We label any and everyone. On any and probably every gay-oriented phone app or dating website, you’ll notice categories that are based on physical characteristics. You have twinks, chubs, jocks, bears, cubs, chasers, otters, etc. The entire gay world is broken down into categories and subcategories that only serve to isolate and alienate those who do not fit a particular mold. We’re continuously made to feel like we have to pick a category and stick to it in order to maintain the status quo.
With the majority of people having computers and smart phones, it’s easy to lose sight of the fact that behind every online profile there is a person; a person with thoughts, feelings, and an identity that we often overlook because we see these people as interchangeable. In a world of online profiles, you and I are each one of many; nothing more than a list of attributes on a screen that can be discarded at the drop of hat no matter how much time and effort we have invested in the cultivation of new relationships. These programs that are meant to bring us together only serve to tear us apart. Instead of getting to know one another, we find reasons not to.
Maybe it’s because we’ve gotten so wrapped up in what it means to be gay, that we’ve lost sight of what it means to be human. We get so wrapped up in the need to embrace gay culture and find our place in the gay world, that we lose sight of or ignore the fact that we are all just human beings. Being gay is just a small piece of what we are; it by no means defines us in any substantial way. While pride in who we are is great, it is our humanity that connects us to every other person.
So why do we continue down this path? Why do we place such great value on the things that will only bring unhappiness and negatively impact the community to which we belong? Why do we allow ourselves to lose sight of where we were, where we are, and where we will one day be? Maybe I can’t answer these questions. Maybe instead of trying to answer them, I should be focusing more on small ways to fix the problems that we will inevitably continue to face.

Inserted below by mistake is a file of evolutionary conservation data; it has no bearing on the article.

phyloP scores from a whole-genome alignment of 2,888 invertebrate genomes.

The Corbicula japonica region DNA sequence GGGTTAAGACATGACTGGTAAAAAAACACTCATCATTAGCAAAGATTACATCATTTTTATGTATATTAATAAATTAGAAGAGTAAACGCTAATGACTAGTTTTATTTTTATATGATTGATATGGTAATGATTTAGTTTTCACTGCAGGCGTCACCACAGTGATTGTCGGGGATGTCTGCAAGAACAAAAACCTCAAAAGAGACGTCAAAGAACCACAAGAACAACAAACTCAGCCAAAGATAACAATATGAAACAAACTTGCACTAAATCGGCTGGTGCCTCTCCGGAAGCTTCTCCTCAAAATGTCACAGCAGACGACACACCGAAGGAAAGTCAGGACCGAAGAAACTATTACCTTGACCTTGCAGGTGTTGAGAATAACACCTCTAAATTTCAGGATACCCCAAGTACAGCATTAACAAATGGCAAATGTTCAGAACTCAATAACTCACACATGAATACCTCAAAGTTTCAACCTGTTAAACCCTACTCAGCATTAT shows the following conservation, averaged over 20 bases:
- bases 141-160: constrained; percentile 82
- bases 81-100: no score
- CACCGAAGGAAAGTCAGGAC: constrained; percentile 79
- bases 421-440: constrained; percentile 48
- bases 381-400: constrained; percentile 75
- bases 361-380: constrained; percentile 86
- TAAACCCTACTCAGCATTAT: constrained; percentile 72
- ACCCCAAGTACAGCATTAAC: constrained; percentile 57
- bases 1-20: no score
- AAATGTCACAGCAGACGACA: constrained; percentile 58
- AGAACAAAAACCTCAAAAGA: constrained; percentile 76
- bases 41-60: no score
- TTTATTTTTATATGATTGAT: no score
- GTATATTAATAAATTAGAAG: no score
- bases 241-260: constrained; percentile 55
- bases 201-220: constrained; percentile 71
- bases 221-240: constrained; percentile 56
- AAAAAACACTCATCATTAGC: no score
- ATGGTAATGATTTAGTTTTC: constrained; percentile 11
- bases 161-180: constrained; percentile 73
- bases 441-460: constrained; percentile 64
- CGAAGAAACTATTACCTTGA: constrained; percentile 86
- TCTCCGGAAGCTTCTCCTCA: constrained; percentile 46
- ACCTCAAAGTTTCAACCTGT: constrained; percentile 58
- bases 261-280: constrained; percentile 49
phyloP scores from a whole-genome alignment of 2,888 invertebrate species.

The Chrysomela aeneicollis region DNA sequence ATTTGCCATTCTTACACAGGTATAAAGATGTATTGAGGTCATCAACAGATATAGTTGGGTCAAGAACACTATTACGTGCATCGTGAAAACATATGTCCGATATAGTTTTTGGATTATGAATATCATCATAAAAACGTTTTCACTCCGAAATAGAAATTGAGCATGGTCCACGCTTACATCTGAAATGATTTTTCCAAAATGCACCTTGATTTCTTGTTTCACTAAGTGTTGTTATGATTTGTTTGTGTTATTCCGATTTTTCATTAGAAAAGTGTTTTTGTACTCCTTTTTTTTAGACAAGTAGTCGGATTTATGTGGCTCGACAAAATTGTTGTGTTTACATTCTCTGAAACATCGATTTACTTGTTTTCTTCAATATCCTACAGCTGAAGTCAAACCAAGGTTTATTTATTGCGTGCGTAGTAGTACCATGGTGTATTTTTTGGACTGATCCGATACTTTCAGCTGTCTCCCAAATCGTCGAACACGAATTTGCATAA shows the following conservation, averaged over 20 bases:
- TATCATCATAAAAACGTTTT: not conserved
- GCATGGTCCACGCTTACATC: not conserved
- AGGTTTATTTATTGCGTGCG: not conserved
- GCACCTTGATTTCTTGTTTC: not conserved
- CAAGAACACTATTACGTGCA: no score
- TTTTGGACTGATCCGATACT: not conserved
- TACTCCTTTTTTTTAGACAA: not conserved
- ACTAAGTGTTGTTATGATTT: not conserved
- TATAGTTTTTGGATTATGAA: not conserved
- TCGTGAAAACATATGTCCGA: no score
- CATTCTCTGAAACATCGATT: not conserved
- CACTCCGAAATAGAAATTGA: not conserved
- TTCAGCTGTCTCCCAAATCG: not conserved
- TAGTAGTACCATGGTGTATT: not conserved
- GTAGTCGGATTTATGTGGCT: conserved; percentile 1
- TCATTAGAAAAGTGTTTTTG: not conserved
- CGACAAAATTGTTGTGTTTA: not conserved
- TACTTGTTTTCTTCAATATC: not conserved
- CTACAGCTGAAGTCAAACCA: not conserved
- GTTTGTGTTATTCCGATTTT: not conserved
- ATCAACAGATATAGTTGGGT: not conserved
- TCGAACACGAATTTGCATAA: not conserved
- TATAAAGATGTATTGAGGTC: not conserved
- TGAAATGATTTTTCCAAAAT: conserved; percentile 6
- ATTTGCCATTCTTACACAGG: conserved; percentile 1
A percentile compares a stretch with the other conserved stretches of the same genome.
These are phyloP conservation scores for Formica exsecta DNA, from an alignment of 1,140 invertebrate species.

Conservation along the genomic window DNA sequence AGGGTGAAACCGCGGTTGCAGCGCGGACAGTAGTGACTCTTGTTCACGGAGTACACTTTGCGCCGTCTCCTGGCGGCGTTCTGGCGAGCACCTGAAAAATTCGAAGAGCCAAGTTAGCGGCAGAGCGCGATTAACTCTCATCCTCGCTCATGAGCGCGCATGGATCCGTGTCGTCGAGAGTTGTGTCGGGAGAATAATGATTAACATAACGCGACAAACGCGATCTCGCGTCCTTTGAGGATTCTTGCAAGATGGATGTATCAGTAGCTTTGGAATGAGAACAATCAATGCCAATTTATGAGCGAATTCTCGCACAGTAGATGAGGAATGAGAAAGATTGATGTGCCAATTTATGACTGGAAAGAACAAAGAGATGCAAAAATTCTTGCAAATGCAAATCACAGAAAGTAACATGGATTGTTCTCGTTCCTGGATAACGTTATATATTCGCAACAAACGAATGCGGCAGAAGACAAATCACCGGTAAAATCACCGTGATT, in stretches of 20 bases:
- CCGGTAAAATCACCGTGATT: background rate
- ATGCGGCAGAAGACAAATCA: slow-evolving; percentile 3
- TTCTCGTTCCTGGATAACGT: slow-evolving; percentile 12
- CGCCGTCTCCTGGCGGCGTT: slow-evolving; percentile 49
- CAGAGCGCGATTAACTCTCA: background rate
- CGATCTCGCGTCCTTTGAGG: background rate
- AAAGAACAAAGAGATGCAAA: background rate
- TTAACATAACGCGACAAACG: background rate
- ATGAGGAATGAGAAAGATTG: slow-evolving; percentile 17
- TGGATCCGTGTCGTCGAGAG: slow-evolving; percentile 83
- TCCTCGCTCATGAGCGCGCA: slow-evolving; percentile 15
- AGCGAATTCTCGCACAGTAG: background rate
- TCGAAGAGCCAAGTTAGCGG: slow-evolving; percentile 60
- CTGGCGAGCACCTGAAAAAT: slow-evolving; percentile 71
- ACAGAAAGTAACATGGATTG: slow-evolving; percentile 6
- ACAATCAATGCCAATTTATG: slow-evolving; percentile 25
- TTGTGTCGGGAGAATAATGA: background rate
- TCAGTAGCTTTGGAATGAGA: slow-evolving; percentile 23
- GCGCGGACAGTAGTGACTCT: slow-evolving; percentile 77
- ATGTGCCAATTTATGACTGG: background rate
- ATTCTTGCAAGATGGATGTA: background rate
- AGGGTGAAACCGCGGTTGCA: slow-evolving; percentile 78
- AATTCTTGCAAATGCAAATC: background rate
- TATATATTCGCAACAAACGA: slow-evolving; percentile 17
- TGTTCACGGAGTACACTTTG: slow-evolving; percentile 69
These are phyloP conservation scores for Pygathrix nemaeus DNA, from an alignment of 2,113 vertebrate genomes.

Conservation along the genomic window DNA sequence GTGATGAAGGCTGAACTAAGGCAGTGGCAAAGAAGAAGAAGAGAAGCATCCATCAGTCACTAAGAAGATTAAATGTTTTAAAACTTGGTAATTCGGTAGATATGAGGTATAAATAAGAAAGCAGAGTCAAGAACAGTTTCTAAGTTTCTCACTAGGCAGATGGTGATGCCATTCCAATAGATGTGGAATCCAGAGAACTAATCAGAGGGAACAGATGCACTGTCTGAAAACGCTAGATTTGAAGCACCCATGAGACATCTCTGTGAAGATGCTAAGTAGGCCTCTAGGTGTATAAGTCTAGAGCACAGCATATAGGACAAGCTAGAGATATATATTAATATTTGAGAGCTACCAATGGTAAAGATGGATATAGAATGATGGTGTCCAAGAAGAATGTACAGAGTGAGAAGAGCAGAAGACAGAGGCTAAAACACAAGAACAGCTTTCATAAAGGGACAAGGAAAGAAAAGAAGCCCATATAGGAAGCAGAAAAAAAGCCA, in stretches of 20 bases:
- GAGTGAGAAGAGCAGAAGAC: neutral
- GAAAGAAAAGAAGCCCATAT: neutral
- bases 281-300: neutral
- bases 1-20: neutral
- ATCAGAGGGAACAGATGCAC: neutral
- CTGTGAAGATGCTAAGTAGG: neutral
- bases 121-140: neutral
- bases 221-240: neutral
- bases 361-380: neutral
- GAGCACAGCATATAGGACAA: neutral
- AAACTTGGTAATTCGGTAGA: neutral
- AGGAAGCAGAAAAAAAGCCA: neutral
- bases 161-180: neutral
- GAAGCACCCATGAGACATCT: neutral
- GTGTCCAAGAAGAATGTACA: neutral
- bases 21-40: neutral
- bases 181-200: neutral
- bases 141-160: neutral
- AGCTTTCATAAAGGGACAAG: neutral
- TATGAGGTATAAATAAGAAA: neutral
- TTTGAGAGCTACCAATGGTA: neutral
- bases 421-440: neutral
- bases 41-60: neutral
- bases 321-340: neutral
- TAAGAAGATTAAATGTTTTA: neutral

No matter the reasons and no matter how we proceed, there is one thing I am sure of: as we move forward, we have to face the reality that change will continue to come in all shapes and sizes; some of this change will be good and some of it will be bad. Some will test us in ways that we never thought possible. It is our responsibility to ourselves and to others that with these changes we create a generation of men and women who are equipped to carry us further to the point at which “gay” is just another trivial word with no more weight than any other descriptor. This can only begin with open discussion, education, and an honest look at the state of world in which we live. Our community isn’t perfect, nor is it entirely broken, but we cannot ignore that there are problems we choose not to face. So I leave you with words that we’ve all heard before: If not now, when? If not us, who?
Until next time…stay classy.
– C.M. Berry
Do you have any thoughts on the above? Do you agree or disagree? Feel free to comment and thanks for stopping by.